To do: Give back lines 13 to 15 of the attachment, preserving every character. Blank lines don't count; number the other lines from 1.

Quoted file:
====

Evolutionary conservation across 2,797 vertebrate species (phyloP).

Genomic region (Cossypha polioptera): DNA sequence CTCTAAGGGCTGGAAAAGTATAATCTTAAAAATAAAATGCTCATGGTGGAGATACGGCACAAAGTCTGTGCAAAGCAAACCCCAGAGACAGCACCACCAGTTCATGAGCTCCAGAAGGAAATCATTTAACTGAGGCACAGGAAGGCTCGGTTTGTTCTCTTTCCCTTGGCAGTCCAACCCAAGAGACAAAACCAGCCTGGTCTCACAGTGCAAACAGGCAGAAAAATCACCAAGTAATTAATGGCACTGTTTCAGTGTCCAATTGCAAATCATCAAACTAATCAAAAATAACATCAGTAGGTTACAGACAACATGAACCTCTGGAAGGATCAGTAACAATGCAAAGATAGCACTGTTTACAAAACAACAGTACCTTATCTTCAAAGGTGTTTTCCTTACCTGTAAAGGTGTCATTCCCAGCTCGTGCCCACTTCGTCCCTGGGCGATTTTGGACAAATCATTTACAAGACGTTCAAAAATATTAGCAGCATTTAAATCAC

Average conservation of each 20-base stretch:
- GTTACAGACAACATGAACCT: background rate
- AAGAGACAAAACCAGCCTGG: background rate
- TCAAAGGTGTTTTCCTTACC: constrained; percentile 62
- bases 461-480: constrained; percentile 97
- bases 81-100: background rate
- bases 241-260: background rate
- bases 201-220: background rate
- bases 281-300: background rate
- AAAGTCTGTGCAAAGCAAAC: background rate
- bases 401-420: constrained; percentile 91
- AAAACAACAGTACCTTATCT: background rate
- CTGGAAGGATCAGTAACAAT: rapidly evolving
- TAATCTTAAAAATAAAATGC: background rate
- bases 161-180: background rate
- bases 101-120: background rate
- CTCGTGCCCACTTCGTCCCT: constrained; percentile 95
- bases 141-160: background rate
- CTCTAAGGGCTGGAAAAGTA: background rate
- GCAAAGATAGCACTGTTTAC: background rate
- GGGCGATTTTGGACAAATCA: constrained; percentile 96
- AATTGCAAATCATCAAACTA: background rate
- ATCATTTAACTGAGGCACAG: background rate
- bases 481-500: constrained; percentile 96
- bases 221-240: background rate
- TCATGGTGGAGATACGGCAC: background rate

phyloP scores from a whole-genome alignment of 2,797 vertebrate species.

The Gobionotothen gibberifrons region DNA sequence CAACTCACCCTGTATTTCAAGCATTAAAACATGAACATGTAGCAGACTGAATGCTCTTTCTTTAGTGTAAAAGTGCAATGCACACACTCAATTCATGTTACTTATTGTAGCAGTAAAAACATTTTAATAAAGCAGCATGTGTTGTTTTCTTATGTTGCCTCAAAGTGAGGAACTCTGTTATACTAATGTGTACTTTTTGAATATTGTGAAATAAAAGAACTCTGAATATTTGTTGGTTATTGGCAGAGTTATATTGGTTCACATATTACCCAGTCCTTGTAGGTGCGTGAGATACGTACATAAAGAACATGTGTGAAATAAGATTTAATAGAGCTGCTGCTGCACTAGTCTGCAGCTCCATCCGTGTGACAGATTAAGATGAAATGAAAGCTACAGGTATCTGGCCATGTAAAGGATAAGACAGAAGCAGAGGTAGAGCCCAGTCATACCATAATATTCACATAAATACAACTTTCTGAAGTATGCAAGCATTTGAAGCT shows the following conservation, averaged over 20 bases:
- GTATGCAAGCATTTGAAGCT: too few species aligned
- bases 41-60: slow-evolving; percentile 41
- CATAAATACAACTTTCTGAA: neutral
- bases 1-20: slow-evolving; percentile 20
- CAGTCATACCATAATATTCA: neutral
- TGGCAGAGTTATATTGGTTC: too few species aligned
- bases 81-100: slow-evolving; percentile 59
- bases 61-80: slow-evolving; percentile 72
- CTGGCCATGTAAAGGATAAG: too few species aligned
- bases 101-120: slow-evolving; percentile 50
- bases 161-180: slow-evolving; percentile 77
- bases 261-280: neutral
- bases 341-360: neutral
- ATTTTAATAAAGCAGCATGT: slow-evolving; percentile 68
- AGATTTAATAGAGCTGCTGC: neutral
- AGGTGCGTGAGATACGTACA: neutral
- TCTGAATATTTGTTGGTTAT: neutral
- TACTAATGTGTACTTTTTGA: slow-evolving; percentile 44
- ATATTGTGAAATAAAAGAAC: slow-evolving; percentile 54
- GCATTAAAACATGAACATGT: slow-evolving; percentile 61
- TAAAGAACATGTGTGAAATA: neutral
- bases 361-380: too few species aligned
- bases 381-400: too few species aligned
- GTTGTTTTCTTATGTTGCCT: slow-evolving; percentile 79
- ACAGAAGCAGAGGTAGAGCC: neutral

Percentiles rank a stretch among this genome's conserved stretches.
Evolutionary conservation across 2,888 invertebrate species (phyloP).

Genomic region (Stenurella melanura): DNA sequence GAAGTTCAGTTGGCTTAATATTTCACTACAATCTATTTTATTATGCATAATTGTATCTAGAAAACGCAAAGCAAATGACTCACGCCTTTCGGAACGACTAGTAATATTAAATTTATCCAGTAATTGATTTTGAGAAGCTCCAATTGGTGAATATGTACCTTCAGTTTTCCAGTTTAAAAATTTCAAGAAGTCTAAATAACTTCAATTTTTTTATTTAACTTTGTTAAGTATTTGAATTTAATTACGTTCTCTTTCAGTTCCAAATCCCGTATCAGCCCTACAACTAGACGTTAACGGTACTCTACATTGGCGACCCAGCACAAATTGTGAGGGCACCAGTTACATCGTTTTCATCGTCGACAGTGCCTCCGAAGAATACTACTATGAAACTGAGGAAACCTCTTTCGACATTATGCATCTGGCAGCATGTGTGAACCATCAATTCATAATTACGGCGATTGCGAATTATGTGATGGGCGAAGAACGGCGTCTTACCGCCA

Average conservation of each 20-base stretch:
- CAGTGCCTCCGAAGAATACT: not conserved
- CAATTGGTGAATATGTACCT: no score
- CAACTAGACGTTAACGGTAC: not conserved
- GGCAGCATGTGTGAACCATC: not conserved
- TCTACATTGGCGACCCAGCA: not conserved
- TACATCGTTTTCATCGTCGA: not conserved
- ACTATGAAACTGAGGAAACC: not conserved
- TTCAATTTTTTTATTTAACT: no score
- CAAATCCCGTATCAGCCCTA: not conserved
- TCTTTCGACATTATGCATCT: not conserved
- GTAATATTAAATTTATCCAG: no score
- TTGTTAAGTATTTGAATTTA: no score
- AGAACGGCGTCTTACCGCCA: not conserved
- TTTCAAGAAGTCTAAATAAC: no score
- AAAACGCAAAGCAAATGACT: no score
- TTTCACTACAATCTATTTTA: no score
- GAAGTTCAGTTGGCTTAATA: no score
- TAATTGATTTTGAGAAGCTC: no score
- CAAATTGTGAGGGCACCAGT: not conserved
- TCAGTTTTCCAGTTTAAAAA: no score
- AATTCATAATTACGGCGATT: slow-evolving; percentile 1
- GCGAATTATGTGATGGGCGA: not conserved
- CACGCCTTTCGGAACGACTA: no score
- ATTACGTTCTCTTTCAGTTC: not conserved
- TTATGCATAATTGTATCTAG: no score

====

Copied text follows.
- bases 401-420: constrained; percentile 91
- AAAACAACAGTACCTTATCT: background rate
- CTGGAAGGATCAGTAACAAT: rapidly evolving